The Toddler Daddy Phase: Why it Happens/How to Cope


Daddy Phase

Does your young toddler suddenly want nothing to do with you when daddy is around? Do they have a meltdown when he simply leaves the room to go the the bathroom…or even worse…he actually leaves?? Are you feeling left out and rejected…maybe as though they prefer dad over you? If you answered yes to these questions, it’s likely your little one is experiencing the toddler daddy phase. But now to worry, this phase is part of a healthy developmental stage of growth.

A Sign of Autonomy and Independence from Mom

It’s not unusual for young toddlers to reject mom in favor of dad at some point. Until about 18 months, toddlers cannot differentiate themselves from their primary caregiver (usually mom). Around this age is when toddlers begin to develop a sense of autonomy. As soon as they realize they’re their own person, there’s a whole new world of people to explore. Dad is suddenly fascinating and interesting…and mom, well, not so much.

Toddler Daddy Phase

This Phase is Linked to Object Permanence

The toddler daddy phase is linked to object permanence (a developmental theory by Child Psychologist, Jean Piaget). This theory is part of the social and emotional development in which the brain begins to make more connections. During this stage of development a toddler begins to be able to make an internal representation of their primary caregiver (usually mom) in their minds when she is gone, giving them the security that she will return to them, and therefore leaving them more secure and comfortable experimenting with other people (usually dad).

How Does Object Permanence Relate to Your Toddler Clinging to Dad?

Now that your toddler has developed the ability to understand that although mommy isn’t here right now but will return later, they suddenly have more security, which leads to a sense of independence to explore other relationships.

However, toddlers don’t yet have the capacity to understand that daddy, too, will return when he leaves since this is a newer relationship in which they are unable to make the internal representations, giving them less security when daddy leaves. This might explain why your toddler doesn’t get as upset when you leave but has a literal meltdown when daddy leaves.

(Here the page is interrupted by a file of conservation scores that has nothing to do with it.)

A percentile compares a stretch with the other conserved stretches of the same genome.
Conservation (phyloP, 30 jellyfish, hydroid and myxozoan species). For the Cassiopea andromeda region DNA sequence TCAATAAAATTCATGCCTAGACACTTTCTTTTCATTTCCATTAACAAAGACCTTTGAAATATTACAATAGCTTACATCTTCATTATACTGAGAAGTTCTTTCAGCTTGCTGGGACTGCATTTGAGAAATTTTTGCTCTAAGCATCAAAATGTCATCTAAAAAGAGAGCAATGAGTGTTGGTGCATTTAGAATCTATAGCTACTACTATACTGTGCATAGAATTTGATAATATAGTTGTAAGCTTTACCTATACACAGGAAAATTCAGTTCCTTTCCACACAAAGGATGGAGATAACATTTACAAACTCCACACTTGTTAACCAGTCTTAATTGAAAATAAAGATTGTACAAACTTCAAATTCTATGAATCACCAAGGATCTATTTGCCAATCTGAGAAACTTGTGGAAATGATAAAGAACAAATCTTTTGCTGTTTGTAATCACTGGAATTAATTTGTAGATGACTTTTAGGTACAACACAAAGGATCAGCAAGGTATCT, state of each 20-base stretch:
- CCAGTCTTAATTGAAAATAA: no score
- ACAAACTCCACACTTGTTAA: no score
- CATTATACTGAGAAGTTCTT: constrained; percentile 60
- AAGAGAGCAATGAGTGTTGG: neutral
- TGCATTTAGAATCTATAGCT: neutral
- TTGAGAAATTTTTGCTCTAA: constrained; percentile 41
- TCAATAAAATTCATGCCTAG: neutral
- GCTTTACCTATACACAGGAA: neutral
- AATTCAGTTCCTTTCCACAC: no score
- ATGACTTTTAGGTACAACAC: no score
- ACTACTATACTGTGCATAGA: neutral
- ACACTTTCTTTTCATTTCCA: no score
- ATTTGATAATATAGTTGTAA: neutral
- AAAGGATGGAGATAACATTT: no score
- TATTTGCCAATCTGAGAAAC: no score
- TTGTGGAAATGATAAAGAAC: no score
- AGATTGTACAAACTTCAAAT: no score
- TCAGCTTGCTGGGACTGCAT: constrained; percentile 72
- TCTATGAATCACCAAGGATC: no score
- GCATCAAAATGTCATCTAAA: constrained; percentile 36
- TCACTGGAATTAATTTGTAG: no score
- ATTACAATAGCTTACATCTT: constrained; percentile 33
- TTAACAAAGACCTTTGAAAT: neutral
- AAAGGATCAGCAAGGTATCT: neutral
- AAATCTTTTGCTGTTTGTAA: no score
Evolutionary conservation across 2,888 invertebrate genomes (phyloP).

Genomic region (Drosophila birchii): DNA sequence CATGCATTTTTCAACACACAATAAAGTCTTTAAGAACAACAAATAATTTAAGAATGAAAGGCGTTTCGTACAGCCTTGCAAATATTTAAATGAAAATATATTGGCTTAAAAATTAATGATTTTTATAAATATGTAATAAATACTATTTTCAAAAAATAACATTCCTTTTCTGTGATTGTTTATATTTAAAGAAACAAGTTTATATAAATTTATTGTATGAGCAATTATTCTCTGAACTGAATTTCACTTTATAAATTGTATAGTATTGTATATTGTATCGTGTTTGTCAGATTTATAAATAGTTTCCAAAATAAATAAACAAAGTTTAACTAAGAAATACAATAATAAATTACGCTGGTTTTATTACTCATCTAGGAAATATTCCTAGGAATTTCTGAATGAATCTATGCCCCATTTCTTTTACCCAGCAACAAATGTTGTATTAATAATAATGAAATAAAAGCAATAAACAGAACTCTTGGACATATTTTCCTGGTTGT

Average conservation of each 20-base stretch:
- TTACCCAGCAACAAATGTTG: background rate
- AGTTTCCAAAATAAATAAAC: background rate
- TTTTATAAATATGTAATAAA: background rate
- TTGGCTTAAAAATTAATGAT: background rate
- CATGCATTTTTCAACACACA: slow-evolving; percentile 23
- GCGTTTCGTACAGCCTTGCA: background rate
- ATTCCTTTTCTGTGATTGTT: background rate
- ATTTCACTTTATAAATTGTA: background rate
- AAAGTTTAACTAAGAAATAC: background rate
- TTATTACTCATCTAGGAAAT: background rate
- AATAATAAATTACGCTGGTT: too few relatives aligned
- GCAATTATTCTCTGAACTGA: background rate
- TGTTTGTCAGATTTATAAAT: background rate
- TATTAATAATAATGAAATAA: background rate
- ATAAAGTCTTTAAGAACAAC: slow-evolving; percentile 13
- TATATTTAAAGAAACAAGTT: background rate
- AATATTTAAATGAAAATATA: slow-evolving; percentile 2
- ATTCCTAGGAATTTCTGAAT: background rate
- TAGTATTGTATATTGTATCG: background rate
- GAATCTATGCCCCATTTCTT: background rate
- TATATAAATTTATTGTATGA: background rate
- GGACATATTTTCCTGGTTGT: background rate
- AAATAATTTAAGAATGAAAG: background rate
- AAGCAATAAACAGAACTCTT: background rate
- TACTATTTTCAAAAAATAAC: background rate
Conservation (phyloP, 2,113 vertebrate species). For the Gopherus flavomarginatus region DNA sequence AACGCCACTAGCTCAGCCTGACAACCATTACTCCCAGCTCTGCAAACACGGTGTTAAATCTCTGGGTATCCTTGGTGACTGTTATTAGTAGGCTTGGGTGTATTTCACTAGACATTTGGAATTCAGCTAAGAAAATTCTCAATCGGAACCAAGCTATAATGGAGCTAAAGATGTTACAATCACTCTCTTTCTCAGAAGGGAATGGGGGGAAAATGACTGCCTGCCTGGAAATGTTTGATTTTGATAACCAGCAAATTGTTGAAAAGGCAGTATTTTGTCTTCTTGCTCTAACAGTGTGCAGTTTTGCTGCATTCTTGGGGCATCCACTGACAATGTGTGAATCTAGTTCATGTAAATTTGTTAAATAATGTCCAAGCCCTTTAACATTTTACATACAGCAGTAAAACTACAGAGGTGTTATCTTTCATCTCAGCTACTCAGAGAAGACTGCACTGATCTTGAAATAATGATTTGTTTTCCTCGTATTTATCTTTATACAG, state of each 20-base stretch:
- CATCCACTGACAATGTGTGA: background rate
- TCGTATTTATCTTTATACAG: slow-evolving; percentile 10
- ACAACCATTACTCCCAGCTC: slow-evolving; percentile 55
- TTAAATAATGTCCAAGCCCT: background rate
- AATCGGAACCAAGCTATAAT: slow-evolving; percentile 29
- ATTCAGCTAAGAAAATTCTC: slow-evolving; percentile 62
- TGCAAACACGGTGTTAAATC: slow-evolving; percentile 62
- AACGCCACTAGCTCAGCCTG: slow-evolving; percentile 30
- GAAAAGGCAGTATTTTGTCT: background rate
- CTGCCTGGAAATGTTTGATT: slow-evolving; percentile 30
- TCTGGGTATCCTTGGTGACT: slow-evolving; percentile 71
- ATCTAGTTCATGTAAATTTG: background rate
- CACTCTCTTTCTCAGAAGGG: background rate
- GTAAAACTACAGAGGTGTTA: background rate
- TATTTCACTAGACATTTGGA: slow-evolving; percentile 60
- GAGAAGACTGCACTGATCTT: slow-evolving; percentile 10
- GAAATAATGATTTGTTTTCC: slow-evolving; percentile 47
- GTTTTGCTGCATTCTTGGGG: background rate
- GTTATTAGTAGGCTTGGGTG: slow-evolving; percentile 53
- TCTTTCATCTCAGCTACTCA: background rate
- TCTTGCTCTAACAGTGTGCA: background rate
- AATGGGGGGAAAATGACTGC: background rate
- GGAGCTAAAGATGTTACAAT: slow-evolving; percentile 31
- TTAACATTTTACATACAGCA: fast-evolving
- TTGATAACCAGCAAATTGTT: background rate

This may also have to do with the fact that toddlers often see fathers less than mothers, giving them less security in their relationship with dad.

Mom = Nurture While Dad = Play

One other component that enhances their new obsession with daddy is the fact that dad offers a dimension of play and exploration that quite frankly is just more exciting that the more nurturing role that mom plays. Now that your toddler has developed independence and freedom of choice it is only natural to begin to gravitate towards fun and exciting dad over the more practical and nurturing mom. This does not mean they love mom less or even prefer dad over mom…it is just two different relationships that provide different yet equally important needs for your young toddler.

How to cope with the toddler daddy phase

The Toddler Daddy Phase is Normal and Healthy

The toddler daddy phase is completely normal and healthy. It is a sign that your toddler has developed a sense of self and autonomy. This phase in conjunction with object permanence can develop anywhere from 8-10 months old to over two years old. Not to worry, this phase doesn’t last that entire time!

How to Cope

  1. Don’t respond in anger or withdraw from your child: By letting your feelings affect your interactions with your child, they may feel as though your bond is damaged, which may cause them to become detached.
  2. Make sure your interactions with dad remain positive: If you manifest a situation where it’s “me vs. them” it will only lead to further detachment as well as potential marital problems.
  3. Talk about your feelings with your partner: Being open and honest can help your partner better understand and potentially encourage them to to include mom more so you feel less isolated.
  4. Do things as a family: Doing things as a family will only enhance the overall bond between all of you. If you do too many things separately from one another it sends a message to you toddler that these two relationships truly are isolated, causing even more detachment down the road.

If you are feeling rejected, remember this is a sign of healthy development and is setting a foundation for a healthy relationship between father and child for the rest of their lives. Don’t worry mom, they will always have a different but equally special bond with you too.


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